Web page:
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In the book, Cry the Beloved Country by Alan Paton, many character seek forgiveness. Absolom, Gertrude, and Arthur Jarvis all divert away from what they were taught. This is ultimately how they ask for redemption.
Absolom grew up in the valley with a parson as a father. He moves to Johannesburg and throws away all his morals he had grown up knowing. After he had shot Arthur Jarvis, he said “I only have this to say that I likes this man but I did not mean to kill this man, I was only afraid.” (Paton 202) Even though he did shoot a man, which was against everything he had been taught, he asked for forgiveness and redemption for his actions. He knew that he did something wrong, and he knew that he knew better than to do this and this is why he asks for forgiveness.
Gertrud, being Stephen Kumalo’s sister, grew up in the same household as him, therefore had the same morals. Similar to Absolom, she let those morals go when she moved to Johannesburg. When Kumalo went to the city to see his sister, the narrator said “Nor he could expect her to talk with him about the deep things that were in Johannesburg; for it was amongst these very things that saddened and perplexed him, that she had found her life and occupation.” (Paton 92) This quote is referring to the life that Gertrude lives and the job that she has. She is a prostitute and brews liquor. These are totally against the Christian morals she was raised on. She asks for forgiveness because this life she lives goes against her Christian upbringing and the morals that she used to live by.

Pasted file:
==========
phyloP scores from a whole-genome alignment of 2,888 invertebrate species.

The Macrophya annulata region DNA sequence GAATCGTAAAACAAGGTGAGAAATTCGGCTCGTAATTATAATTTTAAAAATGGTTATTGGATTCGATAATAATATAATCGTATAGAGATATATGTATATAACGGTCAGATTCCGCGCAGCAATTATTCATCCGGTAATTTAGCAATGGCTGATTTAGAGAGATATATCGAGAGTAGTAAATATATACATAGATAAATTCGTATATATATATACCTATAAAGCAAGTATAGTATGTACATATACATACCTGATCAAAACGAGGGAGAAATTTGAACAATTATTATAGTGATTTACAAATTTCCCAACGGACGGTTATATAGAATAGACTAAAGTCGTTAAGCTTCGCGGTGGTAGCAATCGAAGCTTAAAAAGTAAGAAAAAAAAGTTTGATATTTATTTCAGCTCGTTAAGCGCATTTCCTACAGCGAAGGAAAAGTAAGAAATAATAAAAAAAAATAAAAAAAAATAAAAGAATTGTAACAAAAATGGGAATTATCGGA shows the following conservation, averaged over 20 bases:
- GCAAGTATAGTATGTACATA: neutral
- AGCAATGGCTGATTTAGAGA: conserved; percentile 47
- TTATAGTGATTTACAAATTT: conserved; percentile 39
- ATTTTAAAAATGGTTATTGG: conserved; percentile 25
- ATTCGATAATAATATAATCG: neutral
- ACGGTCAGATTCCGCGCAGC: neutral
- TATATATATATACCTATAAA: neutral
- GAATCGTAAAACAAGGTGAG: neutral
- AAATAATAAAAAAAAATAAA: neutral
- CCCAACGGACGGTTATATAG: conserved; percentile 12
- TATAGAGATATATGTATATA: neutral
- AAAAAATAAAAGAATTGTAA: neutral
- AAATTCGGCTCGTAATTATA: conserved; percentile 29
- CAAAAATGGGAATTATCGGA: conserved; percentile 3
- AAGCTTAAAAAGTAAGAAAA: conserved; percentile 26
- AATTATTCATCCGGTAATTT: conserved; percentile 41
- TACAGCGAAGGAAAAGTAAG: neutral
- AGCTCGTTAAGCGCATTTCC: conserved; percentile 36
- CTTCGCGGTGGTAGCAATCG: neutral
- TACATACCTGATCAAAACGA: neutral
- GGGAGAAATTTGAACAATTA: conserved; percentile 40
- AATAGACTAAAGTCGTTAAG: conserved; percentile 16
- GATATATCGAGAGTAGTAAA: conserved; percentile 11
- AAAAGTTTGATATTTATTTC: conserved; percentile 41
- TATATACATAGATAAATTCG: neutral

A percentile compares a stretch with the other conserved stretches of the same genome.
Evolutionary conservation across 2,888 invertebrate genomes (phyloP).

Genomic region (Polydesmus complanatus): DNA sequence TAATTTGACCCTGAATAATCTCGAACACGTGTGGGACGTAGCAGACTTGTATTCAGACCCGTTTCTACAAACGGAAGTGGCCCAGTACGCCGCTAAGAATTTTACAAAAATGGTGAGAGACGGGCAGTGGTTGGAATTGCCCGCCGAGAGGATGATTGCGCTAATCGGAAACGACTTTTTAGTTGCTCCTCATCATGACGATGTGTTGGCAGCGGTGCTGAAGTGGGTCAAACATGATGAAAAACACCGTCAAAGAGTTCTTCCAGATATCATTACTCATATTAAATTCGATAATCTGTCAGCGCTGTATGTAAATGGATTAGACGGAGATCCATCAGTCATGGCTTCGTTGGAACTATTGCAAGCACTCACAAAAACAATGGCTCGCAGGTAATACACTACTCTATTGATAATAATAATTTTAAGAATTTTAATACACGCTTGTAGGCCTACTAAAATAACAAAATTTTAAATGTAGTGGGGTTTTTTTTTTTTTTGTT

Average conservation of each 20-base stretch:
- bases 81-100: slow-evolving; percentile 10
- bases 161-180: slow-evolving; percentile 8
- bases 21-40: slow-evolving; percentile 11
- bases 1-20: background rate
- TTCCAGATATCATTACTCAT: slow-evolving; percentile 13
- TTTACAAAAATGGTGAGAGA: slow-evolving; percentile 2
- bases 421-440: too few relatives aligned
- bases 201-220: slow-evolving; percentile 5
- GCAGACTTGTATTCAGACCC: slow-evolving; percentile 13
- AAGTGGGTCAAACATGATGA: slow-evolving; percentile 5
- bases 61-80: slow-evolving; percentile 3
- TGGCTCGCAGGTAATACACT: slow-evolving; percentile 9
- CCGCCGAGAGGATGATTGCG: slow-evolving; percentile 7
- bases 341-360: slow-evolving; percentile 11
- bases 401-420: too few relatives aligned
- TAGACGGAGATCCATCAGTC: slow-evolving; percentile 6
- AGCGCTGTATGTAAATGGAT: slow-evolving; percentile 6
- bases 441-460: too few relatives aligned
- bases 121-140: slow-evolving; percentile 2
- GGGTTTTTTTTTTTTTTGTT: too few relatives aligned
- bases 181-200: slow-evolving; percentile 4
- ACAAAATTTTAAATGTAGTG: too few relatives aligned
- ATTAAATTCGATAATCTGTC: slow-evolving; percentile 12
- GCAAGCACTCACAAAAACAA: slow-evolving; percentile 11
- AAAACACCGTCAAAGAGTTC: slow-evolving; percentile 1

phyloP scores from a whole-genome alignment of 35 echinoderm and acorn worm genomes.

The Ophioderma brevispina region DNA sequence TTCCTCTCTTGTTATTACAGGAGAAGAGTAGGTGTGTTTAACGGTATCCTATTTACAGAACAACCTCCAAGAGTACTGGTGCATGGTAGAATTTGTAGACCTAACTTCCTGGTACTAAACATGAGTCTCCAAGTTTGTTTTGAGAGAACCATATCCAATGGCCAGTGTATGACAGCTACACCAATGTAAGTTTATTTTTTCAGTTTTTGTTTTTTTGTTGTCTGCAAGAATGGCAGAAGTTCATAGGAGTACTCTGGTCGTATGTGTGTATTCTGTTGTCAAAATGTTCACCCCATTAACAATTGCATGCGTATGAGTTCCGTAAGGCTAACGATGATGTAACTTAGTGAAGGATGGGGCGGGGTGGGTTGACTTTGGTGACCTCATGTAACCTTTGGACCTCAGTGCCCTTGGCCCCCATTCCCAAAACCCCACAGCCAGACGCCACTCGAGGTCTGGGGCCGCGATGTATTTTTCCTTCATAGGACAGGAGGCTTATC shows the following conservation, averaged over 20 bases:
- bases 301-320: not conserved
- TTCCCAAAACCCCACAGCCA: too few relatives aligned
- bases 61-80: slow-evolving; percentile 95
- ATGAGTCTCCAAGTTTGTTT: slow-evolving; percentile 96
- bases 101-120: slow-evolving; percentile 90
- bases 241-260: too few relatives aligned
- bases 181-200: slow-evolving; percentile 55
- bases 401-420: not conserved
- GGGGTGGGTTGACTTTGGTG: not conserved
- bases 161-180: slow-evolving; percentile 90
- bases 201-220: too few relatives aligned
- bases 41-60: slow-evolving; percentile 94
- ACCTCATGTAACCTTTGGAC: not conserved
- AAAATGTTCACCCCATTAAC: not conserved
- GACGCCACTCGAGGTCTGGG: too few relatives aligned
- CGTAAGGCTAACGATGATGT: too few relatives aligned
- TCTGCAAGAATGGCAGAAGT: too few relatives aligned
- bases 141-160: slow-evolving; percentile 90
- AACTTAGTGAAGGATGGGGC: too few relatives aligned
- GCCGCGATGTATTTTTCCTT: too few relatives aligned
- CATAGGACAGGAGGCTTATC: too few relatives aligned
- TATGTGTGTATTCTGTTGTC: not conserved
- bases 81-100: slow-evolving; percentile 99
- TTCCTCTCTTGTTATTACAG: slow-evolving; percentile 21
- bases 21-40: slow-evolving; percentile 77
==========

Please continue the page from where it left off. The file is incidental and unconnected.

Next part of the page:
James Jarvis also went against what he had learned as a child, but this was for the better. He had been raised to not associate with non-Europeans, but now he asks for forgiveness by acting against that notion. He sent a letter to a partner of Arthur’s who had been working with him toward the equal treatment of non-Europeans. The letter said “Do all the things you and Arthur wanted to do. If you like to call in the ‘Arthur Jarvis Club’ I’ll be pleased.” (Paton 247) On the reverse side of the letter, there was a large check attached. This is James’s way of asking for forgiveness by giving back to a cause he had once been against.
Absolom, Gertrude, and James Jarvis all asked for redemption. They had also all branched away from what they had been taught, some for worse and some for better.
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